Counterproductive Boycotts: Not a Viable Solution to Conflict

Counterproductive Boycotts: Not a Viable Solution to Conflict

Hamasâ��s ascent to power after the 2006 parliamentary elections in the Palestinian Authority (PA) yielded a shared policy among the major donors in the international community: vital sources of aid to the Palestinian Authority such as the United States, European Union, and Canada would no longer provide direct aid to the PA.  These former contributors suspended what had previously been an aid package to the Palestinian government of roughly $1 billion a year in humanitarian, developmental and budgetary support. This policy surfaced on the heels of an Israeli decision to withhold monthly transfers of about $55 million in customs and tax revenues that it collects on behalf of the PA.  The government of Israel, along with international donors, attempted to justify the decision to boycott by maintaining that until Hamas recognizes Israel, renounces violence, and agrees to pursue previous political agreements, the boycotts will continue.  The objective is to pressure Hamas to dramatically shift its platform.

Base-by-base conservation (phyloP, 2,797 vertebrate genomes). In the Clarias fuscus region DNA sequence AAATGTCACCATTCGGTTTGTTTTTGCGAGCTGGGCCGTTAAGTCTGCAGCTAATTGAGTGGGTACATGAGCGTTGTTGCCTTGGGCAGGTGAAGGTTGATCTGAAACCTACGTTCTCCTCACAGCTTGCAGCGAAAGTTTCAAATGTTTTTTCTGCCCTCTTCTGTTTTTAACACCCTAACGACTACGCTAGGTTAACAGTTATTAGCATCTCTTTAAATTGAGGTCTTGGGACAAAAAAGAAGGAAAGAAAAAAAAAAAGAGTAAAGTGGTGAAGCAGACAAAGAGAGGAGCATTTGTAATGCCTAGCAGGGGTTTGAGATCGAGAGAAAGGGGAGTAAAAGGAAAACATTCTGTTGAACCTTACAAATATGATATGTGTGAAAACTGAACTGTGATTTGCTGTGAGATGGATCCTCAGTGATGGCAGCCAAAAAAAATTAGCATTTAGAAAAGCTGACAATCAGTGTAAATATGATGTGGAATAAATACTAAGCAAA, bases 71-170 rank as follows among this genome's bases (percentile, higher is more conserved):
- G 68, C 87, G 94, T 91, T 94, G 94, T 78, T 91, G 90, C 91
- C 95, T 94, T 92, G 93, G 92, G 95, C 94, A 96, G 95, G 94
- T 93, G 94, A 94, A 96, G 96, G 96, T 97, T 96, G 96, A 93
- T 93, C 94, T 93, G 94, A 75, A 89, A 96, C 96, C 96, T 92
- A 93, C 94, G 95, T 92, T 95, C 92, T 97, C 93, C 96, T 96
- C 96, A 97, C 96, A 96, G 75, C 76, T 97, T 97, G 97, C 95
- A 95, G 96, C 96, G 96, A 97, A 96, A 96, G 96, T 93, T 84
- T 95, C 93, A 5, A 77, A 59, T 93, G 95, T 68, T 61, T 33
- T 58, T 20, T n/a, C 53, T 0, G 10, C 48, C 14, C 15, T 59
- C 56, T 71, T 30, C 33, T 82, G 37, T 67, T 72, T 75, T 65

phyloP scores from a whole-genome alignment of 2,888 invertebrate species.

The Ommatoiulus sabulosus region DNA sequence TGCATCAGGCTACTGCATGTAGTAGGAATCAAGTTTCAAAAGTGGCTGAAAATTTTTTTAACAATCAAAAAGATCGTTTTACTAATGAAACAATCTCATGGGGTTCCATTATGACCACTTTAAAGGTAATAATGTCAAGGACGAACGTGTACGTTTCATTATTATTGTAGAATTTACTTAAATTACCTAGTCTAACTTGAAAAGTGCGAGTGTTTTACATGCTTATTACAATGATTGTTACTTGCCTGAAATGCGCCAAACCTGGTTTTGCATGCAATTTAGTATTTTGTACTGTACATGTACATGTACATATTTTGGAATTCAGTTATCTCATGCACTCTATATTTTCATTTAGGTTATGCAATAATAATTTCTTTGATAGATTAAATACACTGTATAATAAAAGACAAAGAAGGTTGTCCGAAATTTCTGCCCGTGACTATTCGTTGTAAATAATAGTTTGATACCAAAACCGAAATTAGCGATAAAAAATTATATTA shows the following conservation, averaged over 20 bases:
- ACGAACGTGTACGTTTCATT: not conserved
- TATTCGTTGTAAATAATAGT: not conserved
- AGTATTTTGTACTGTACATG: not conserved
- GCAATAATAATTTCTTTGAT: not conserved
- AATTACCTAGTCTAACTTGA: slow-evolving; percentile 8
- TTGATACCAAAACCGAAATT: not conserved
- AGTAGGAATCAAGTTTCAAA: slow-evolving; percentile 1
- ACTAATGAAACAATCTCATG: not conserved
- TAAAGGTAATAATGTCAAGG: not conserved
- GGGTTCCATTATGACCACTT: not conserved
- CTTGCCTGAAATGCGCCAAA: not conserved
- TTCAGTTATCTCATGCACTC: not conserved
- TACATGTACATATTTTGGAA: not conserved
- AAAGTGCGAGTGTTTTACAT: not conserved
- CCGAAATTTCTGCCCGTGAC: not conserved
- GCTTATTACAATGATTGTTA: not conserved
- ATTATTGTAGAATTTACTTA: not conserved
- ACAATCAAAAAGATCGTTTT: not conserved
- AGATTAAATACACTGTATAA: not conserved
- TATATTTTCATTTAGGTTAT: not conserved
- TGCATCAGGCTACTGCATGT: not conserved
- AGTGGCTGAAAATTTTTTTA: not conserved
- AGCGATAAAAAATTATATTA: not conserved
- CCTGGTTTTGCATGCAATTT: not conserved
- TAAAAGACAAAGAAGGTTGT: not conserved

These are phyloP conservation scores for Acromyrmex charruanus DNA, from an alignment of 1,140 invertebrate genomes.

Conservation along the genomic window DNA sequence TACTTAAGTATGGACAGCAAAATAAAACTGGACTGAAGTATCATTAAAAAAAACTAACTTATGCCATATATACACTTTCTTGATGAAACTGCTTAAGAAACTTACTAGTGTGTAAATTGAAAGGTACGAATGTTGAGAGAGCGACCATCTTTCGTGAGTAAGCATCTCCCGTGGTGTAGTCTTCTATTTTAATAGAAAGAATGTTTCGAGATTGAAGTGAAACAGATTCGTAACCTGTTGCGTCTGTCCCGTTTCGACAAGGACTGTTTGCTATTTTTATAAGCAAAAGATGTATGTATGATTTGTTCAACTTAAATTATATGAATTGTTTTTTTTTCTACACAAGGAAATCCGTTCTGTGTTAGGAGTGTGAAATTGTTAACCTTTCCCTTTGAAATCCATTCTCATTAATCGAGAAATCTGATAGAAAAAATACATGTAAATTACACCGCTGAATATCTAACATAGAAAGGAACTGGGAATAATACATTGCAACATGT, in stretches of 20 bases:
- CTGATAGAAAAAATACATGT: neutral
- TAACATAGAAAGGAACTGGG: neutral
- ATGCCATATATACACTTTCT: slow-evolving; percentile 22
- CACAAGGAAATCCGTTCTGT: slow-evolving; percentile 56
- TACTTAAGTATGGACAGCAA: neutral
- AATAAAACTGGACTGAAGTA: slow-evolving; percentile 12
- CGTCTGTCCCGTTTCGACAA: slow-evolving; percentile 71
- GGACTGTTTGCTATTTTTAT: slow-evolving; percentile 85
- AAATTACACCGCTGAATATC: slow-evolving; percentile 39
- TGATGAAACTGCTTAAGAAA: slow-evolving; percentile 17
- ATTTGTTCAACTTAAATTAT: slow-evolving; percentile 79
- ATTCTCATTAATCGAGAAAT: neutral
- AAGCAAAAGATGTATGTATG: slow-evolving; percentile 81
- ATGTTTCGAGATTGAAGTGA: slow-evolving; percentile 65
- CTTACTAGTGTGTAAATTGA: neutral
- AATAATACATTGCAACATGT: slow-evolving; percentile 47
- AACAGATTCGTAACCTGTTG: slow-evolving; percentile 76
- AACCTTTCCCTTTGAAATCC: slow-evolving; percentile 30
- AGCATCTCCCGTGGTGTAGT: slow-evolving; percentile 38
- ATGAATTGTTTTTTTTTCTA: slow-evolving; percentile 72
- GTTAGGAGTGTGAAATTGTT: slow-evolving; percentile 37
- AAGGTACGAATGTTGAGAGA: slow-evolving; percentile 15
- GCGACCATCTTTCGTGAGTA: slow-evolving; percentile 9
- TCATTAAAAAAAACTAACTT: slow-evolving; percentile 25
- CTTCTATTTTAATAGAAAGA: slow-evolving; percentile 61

While the boycotting tactics have purportedly been aimed at Hamas, the Palestinian people ultimately bear the burden of sanctions.  Immense suffering has resulted from the removal of aid to the PA, and a humanitarian crisis has quickly materialized.  According to Oxfam, â��the number of Palestinian people living in poverty has jumped by 30 percent, essential services are facing meltdown, and previously unknown levels of factional violence plague Palestinian streetsâ�� only one year after the sanctions were implemented.   What has emerged is a climate of desperation, an understandable resentment of the occupying power which has a duty to ensure the welfare of the Palestinian people.  The boycott fuels bitterness and antipathy towards Israel and the international community, thus exacerbating the conflict.  Coupled with the rising desperation and inability to feed oneâ��s family, Palestinians employ any means they can to combat the oppressive conditions.  Some resort to violence, which brings Israel and former international donors a sense of justification in their actions.  The upshot is a seemingly never-ending downward spiral: harsh sanctions breed violence, which breeds harsher sanctions, and the cycle continues.